Area experts take hard stance on e-cigarettes
Medical professionals all over the nation, including many locally, are becoming active against an alarming e-cigarette and vaping craze among high school and middle school students. Since 2014, based on data provided by the Department of Health, e-cigs have become the most common tobacco product of use amongst 12 to 20 year olds.
More specifically, amongst school-aged adolescents, a survey conducted by the Department of Health showed that 1 in 5 high school students and 1 in 20 middle school students have used e-cigs in 2018.
With a new form of addiction pushing its way into the lives of teenagers and young adults, lung specialists and pediatricians are stressing the extreme need for awareness of the epidemic in hopes to see a decrease in e-cig use amongst teens rather than the troubling and steady rise they’ve been observing.
Dr. Dana Smith, a pediatrician at Geisinger Lock Haven, is one such advocate wanting to see a decrease in use.
“I think that it needs to be focused on whether it be at wellness checks or even with parents,” Smith said. “When you’re talking about not drinking and driving or not smoking cigarettes, vaping needs to be addressed as well. We need to be advocates by going to politicians and working to decrease advertisements and working with the FDA by regulating what’s in the things because a lot of the chemicals aren’t regulated.”
Smith attributes the rise in e-cig usage amongst teens to their accessibility and the variety of flavors that conventional cigarettes don’t have.
“Typically, to buy cigarettes you have to be 18, sometimes older, and you need to provide an ID,” Smith said. “But with vaping, you can buy it online. (Kids can) use their parent’s credit card number or get access to a card and get it online. It is also very appealing for tweens and teenagers because of the flavoring. Peach flavor, pineapple, bubble gum, chocolate, other things. This leads them to think of it as candy and, therefore, safer.”
But experts agree that vaping is not safer. Smoking e-cigs causes different harmful effects than cigarettes.
Some smokers argue that switching to e-cigarettes in place of conventional smoking has helped them cut back or quit ‘smoking’ completely. But vaping is another issue, experts said.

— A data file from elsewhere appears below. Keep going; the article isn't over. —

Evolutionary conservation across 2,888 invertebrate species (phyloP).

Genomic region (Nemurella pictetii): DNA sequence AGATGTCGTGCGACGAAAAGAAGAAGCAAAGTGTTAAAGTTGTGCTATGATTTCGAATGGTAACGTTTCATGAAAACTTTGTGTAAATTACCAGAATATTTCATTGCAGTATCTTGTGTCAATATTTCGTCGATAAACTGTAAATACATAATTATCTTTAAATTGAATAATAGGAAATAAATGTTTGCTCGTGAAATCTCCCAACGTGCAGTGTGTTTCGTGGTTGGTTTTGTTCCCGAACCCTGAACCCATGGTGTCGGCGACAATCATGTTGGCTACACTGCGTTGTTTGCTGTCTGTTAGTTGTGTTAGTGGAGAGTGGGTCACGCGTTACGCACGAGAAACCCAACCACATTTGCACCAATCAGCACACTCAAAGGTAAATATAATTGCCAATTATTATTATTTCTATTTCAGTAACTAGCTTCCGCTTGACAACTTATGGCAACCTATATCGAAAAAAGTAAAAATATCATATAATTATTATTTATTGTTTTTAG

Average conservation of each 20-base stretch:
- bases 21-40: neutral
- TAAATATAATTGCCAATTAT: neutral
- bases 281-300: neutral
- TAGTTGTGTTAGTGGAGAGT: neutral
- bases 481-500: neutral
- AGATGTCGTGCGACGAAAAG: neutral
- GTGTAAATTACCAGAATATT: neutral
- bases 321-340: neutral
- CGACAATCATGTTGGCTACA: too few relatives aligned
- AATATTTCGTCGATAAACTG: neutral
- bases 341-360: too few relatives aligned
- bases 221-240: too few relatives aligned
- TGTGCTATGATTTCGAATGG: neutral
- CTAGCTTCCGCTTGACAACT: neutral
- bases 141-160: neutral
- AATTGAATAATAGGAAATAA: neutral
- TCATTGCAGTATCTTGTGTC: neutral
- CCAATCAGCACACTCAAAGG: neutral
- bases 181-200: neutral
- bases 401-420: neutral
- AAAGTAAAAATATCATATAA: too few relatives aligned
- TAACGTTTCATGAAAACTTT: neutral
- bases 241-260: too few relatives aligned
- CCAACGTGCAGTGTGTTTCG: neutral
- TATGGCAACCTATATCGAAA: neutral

Dr. Jaya Sugunaraj, a Geisinger pulmonologist, is not one of those buying into the false belief that e-cigarettes are better for those trying to quit smoking or even avoiding the harmful chemicals mixed in the nicotine.
“Once people get used to nictoine, it is very hard to get them off during their lifetime,” Sugunaraj said. “What we don’t have right now is the long-term data. There are studies on vaping however, and they are finding the same initial changes that we see in cigarette smoking. Damage to lungs is a big one. It can lead to actual cigarette smoking, but even other addictive drugs as well. They might not be in the position to know what’s good for them versus bad for them in the long run.”
In many ways, e-cigarettes have pushed their way into society and attached itself to the culture of today’s youth.
Having been introduced as mainstream tobacco alternative in 2007, vaping lacks a lot of research on how the effects of e-cigs compare to those of regular and conventional tobacco products.
“This is a new trend, so they have not observed enough people for the effects of e-cigs right now,” Sugunaraj said. “But again, this is the early phase where people are getting used to it and it may take a couple of months or years for them to have side effects. Experts may have one or two cases here or there, but again, you’re talking about 3.6 million youths who are getting used to this phenomenon. That is the reason we have to start early in bringing awareness to them before they have to come to us for help.”
Both Smith and Sugurnaj are huge advocates for community involvement and making teenagers aware of the health benefits of not usig e-cigs.
But one of the benefits is not just surrounding health, but finances. According to Smith, statistics show that it can cost up to $2,300 to purchase the equipment needed – money that can be used on going out with friends, buying new clothes or even saving up for a car.
Sugurnaraj specifically highlighted the effects a parent can have on their child’s use of tobacco products.
“I think the basic thing is that I would talk with the parents first,” Sugunaraj said. “What I would advise them to do is to not allow the electronic cigarettes or vaping in the house or car. Not use it in front of kids, and talk to them about the dangers of cigarettes and nicotine addiction instead. You know, kids learn based on what they see and what happens around them so leading with example of not using nicotine products is the best way to go.”
For parents who plan to speak with their teens, it is important to understand the facts about e-cigarettes and emphasize them without being critical.
Sugunaraj and the surgeon general’s advisory in the U.S. health department stress that a teenager’s developing brain in areas of attention, learning and memory skills can be deeply impacted negatively by nicotine abuse. The warnings also emphasize the risk of addiction and the possibility of that addiction leading to other harmful addictions including drug and alcohol.